Geofluids

Cover image for Vol. 14 Issue 3

Early View (Online Version of Record published before inclusion in an issue)

Edited By: Craig Manning, Mark Person and Richard Worden

Impact Factor: 1.431

ISI Journal Citation Reports © Ranking: 2013: 18/43 (Geology); 47/79 (Geochemistry & Geophysics)

Online ISSN: 1468-8123

VIEW

  1. 1 - 24
  1. Special Issue: Crustal Permeability

    1. Hypocenter migration and crustal seismic velocity distribution observed for the inland earthquake swarms induced by the 2011 Tohoku-Oki earthquake in NE Japan: implications for crustal fluid distribution and crustal permeability

      T. Okada, T. Matsuzawa, N. Umino, K. Yoshida, A. Hasegawa, H. Takahashi, T. Yamada, M. Kosuga, T. Takeda, A. Kato, T. Igarashi, K. Obara, S. Sakai, A. Saiga, T. Iidaka, T. Iwasaki, N. Hirata, N. Tsumura, Y. Yamanaka, T. Terakawa, H. Nakamichi, T. Okuda, S. Horikawa, H. Katao, T. Miura, A. Kubo, T. Matsushima, K. Goto and H. Miyamachi

      Article first published online: 30 SEP 2014 | DOI: 10.1111/gfl.12112

      Thumbnail image of graphical abstract

      Temporal expansion of the focal area in some earthquake swarms near Sendai (Nagamachi-Rifu fault), Moriyoshi-zan volcano, Senya fault, and the Yamagata-Fukushima border (Aizu-Kitakata area, west of Azuma volcano) induced by the 2011 Tohoku-Oki earthquake was observed. This temporal expansion can be explained by fluid diffusion. We found seismic low-velocity areas, which is the possible areas with fluid, beneath the swarms. From the results, the induced earthquakes are thought to be affected by the possible fluid pressure change.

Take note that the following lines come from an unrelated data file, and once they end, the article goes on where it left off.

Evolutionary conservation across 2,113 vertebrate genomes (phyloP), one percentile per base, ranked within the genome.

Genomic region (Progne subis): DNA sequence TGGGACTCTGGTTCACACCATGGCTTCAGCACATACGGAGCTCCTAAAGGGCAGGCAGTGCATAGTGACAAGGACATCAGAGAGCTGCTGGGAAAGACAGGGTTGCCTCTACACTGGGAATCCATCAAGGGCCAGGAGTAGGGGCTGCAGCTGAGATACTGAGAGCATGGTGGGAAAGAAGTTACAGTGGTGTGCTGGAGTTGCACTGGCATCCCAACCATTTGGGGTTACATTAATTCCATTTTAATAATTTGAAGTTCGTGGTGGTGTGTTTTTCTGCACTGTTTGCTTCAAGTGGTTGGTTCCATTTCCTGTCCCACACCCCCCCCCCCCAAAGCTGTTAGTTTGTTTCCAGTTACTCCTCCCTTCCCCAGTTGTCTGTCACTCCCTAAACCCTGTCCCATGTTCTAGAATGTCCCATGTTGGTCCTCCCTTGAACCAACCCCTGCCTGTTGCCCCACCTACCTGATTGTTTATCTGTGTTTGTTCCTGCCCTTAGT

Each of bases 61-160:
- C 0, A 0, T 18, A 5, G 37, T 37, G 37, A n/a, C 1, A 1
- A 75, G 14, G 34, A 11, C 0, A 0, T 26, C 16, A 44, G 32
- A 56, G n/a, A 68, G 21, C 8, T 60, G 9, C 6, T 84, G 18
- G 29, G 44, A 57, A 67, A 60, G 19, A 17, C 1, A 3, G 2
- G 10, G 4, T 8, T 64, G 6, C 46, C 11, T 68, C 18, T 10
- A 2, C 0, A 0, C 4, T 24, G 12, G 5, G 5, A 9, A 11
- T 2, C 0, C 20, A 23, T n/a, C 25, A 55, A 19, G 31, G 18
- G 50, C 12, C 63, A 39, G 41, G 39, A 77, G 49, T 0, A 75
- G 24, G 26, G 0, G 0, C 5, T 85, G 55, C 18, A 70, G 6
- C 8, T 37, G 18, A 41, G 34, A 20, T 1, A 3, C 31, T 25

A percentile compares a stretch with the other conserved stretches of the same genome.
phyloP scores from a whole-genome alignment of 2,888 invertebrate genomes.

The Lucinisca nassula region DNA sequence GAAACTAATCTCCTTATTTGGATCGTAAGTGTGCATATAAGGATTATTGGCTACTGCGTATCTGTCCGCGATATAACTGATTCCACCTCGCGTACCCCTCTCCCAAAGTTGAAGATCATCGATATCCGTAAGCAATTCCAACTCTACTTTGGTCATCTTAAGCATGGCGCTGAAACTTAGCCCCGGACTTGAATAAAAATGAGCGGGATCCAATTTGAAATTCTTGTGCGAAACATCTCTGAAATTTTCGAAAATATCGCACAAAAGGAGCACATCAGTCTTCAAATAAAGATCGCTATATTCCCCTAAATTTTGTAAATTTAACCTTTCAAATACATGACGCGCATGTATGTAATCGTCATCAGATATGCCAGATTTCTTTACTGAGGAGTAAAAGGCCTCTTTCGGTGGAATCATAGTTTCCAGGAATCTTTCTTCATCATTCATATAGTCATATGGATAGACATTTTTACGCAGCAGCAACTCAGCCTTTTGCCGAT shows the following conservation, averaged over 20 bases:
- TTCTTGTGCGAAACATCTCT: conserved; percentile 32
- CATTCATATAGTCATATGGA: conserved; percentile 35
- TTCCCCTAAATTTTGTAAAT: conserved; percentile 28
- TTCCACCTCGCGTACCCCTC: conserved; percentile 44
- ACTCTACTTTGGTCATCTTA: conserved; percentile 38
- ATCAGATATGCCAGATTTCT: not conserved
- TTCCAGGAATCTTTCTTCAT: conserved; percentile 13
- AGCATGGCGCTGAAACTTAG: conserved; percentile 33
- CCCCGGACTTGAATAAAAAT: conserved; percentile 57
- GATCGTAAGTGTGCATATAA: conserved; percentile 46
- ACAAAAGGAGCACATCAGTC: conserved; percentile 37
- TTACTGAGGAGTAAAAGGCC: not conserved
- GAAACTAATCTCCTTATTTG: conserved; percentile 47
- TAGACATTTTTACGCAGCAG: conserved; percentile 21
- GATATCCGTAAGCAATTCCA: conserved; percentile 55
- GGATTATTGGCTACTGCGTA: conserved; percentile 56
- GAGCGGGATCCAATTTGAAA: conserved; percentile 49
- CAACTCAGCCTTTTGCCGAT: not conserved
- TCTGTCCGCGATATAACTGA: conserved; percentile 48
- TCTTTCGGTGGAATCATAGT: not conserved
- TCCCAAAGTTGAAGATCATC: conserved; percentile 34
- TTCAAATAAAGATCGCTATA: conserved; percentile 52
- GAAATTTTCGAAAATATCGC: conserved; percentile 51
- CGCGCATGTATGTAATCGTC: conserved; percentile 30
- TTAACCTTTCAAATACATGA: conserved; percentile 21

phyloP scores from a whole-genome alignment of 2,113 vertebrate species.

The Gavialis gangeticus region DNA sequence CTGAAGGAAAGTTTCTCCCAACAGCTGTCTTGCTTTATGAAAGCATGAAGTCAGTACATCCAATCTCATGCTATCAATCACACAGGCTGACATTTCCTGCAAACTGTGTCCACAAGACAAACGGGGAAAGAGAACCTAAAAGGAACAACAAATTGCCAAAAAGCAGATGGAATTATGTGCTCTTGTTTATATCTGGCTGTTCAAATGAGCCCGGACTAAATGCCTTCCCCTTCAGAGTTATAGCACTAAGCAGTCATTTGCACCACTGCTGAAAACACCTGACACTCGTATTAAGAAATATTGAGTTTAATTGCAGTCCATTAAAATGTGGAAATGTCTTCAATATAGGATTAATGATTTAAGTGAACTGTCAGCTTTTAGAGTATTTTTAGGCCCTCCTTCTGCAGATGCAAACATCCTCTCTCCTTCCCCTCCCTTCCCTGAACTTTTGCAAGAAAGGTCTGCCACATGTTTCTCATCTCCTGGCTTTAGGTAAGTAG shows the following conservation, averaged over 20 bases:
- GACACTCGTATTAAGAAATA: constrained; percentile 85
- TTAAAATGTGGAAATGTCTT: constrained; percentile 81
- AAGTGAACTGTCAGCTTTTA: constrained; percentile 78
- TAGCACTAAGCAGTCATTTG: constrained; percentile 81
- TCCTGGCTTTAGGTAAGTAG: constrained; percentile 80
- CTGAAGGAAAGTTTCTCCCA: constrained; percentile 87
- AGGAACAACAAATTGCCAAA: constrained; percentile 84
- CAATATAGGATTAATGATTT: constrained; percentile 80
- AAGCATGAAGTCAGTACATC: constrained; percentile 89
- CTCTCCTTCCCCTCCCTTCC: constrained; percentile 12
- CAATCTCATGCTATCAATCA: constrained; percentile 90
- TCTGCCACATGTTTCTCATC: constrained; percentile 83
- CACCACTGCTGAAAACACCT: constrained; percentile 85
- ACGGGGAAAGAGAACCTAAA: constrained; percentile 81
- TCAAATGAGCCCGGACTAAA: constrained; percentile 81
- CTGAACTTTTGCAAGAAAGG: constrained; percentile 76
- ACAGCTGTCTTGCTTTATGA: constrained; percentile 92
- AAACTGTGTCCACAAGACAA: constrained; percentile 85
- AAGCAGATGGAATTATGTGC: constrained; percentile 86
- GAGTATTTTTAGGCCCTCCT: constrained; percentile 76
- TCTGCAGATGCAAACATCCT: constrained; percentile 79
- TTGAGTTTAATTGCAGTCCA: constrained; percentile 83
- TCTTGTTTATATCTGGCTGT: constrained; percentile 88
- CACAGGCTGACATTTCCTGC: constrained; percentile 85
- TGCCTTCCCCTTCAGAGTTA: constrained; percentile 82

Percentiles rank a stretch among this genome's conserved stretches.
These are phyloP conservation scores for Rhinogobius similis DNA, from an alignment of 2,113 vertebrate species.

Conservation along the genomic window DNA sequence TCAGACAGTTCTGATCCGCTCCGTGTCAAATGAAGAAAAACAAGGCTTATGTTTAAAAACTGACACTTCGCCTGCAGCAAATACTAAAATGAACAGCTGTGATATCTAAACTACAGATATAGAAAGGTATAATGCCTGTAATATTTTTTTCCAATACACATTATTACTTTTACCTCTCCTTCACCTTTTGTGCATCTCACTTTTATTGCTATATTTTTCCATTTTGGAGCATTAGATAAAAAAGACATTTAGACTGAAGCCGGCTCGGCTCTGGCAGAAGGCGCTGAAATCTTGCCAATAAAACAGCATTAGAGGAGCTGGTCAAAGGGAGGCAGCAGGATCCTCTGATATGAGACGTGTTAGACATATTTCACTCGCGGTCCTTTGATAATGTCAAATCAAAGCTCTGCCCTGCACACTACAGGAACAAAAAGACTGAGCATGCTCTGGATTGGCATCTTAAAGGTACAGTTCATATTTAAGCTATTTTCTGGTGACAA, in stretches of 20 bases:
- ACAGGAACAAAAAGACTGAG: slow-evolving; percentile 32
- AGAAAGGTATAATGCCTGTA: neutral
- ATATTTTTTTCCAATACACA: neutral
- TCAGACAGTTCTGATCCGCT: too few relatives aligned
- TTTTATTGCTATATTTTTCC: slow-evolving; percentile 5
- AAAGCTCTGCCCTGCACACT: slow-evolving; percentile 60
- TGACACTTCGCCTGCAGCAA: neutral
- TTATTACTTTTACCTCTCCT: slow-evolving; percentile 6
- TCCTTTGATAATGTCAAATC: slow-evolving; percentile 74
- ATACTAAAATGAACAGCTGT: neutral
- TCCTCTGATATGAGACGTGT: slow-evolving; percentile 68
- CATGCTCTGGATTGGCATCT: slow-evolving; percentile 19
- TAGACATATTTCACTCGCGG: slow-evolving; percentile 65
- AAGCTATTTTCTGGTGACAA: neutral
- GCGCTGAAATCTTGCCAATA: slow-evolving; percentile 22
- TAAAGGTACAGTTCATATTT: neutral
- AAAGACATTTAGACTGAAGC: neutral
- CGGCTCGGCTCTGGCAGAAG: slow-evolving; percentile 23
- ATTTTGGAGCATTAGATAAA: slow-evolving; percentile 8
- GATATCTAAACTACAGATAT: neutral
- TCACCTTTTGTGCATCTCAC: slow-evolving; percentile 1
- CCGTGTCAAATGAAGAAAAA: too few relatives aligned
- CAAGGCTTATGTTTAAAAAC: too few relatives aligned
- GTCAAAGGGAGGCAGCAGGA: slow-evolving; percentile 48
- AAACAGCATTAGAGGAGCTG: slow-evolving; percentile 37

2. Normal stress-induced permeability hysteresis of a fracture in a granite cylinder

      A. P. S. Selvadurai

      Article first published online: 29 SEP 2014 | DOI: 10.1111/gfl.12107

      Thumbnail image of graphical abstract

      Fluid flow in fractures can be significantly influenced by the stresses that are acting both normal to and in the plane of the fracture. This experimental research illustrates the influence of normal stress-induced hydraulic closure of the fracture on the evolution of fracture permeability. Experiments conducted on a 457 mm diameter cylinder containing a planar fracture show that the permeability can exhibit a three orders of magnitude decrease as the normal stresses are increased from zero to 7.5 MPa. This change can occur without the development of gouge during the application of axial stresses.

  2. Original Articles

    1. Thermochemical and bacterial sulfate reduction in the Cambrian and Lower Ordovician carbonates in the Tazhong Area, Tarim Basin, NW China: evidence from fluid inclusions, C, S, and Sr isotopic data

      L. Jia, C. Cai, H. Yang, H. Li, T. Wang, B. Zhang, L. Jiang and X. Tao

      Article first published online: 29 SEP 2014 | DOI: 10.1111/gfl.12105

      Thumbnail image of graphical abstract

      Pyrites were originated from BSR and two periods of TSR with different δ34S values. Free H2S and pyrite in the Ordovician with δ34S values from 15 to 23% may have been generated from the later TSR of burial-diagenetic anhydrite by petroleum.